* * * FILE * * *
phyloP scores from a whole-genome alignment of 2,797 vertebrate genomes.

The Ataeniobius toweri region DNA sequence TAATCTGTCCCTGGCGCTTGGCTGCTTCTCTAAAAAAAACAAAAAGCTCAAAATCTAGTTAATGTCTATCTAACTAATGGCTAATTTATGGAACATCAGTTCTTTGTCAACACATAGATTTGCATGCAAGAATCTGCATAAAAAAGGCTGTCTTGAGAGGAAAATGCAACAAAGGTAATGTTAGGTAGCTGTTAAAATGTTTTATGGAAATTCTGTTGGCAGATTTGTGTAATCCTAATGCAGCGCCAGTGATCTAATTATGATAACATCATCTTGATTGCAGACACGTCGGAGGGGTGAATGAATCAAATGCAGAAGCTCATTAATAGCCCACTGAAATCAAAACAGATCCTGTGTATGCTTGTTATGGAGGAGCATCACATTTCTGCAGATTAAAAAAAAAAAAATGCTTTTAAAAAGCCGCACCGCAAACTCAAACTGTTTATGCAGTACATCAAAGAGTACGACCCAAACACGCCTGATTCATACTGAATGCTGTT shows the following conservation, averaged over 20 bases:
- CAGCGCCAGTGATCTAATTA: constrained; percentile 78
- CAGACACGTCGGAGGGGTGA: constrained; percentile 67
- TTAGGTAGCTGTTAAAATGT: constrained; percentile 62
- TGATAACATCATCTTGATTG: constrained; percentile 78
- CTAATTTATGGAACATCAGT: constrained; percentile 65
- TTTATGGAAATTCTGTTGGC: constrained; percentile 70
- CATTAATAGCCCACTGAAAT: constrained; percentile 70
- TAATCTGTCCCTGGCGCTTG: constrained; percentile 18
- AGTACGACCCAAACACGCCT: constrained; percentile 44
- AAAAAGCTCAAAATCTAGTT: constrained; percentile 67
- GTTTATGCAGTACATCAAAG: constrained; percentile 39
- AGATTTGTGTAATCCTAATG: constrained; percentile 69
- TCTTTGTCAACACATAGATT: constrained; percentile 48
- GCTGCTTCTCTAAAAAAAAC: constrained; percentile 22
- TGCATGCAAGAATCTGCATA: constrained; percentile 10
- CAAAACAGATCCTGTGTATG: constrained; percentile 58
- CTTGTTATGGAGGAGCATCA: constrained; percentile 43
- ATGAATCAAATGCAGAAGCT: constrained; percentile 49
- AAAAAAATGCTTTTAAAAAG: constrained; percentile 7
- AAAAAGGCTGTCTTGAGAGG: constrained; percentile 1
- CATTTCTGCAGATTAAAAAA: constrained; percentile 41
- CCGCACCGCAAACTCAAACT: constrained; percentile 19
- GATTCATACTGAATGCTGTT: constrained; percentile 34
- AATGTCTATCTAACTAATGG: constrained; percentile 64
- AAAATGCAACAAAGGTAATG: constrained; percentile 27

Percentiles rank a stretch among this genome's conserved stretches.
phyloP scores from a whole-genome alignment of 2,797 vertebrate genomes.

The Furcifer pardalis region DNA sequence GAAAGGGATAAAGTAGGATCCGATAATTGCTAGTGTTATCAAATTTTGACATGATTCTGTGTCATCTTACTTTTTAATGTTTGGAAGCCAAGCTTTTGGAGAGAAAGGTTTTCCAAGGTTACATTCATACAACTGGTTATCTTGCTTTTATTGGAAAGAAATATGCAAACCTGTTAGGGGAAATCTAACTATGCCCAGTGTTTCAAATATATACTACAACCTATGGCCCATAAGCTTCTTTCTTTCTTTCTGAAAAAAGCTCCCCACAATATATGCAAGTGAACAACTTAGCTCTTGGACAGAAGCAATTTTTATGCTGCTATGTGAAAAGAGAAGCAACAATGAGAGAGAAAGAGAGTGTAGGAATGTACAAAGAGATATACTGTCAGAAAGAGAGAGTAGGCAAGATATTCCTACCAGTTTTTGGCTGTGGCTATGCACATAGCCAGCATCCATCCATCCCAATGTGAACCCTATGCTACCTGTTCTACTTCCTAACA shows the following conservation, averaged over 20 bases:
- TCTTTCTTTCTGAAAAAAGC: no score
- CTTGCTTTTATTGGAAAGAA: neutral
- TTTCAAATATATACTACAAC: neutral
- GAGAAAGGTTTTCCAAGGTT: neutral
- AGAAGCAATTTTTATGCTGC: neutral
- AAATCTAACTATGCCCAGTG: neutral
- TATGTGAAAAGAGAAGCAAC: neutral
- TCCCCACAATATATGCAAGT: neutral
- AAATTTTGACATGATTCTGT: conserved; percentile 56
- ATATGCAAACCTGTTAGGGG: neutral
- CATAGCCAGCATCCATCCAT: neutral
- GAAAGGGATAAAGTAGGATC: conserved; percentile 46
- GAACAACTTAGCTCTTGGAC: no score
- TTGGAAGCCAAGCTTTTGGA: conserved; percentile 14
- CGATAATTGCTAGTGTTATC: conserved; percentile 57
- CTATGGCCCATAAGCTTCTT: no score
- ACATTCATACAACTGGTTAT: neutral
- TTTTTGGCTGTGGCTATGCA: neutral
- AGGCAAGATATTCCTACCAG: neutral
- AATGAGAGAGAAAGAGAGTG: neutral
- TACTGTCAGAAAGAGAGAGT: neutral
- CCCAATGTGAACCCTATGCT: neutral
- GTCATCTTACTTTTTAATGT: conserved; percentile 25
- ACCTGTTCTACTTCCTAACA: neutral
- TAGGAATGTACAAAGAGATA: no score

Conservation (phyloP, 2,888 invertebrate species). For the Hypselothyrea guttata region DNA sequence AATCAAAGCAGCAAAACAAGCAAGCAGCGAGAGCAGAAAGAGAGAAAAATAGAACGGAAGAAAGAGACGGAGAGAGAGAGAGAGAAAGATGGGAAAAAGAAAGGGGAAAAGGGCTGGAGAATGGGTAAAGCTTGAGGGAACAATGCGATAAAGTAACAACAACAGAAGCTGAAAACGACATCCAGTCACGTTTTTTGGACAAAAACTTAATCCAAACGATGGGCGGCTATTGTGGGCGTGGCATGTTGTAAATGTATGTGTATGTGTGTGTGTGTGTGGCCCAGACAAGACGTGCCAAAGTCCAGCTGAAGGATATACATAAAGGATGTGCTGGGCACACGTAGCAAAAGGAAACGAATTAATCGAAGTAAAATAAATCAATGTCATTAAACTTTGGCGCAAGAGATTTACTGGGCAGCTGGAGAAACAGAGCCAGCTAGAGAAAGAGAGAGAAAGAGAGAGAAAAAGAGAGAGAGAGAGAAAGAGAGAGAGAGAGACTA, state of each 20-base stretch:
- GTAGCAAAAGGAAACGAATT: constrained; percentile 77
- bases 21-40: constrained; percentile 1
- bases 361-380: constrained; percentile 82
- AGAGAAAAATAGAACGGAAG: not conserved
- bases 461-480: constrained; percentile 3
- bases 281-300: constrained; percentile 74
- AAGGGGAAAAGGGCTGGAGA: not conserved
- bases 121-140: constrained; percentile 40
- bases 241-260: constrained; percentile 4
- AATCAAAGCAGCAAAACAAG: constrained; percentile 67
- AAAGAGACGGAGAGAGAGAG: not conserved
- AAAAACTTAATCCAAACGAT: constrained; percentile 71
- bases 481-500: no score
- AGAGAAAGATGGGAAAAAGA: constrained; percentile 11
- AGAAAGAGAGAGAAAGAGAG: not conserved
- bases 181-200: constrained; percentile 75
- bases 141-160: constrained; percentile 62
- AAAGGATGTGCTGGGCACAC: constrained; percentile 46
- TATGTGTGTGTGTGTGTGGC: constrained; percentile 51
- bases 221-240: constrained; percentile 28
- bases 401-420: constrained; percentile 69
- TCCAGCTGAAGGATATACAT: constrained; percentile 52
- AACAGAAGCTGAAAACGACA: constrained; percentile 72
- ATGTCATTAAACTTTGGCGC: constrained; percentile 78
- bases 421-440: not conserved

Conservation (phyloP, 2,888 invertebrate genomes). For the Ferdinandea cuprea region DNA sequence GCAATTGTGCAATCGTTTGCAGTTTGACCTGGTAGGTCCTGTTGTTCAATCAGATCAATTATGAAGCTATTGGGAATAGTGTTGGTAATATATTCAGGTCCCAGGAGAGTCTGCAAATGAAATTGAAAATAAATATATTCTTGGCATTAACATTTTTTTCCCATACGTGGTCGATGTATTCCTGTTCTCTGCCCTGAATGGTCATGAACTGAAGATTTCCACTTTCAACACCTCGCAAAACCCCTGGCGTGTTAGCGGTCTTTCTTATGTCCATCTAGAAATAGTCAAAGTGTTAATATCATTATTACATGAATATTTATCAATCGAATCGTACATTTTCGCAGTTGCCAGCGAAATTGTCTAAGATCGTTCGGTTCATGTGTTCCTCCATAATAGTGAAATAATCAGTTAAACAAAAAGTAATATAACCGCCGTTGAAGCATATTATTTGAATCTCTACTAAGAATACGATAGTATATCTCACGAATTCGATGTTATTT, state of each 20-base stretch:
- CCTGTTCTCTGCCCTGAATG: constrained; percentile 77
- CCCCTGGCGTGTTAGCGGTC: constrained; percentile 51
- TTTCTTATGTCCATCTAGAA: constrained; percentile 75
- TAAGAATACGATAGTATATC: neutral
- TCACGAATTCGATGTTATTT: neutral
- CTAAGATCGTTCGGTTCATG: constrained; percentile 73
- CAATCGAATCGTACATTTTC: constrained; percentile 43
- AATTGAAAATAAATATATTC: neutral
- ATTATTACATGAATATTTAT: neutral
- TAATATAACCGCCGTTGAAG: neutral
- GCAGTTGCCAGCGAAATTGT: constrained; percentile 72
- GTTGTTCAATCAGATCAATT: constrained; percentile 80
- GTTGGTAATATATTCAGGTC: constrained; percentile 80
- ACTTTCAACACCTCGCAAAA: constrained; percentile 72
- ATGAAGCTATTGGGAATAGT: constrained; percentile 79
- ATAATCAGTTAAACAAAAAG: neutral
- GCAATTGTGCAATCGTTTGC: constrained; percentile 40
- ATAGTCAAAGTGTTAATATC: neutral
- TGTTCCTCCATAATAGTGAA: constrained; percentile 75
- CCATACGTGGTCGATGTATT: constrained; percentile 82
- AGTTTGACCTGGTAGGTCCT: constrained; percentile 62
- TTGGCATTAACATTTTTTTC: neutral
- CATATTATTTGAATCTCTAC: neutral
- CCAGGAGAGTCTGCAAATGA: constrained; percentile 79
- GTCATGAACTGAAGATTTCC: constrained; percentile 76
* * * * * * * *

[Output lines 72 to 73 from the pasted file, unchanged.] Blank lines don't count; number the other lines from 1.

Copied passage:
- bases 181-200: constrained; percentile 75
- bases 141-160: constrained; percentile 62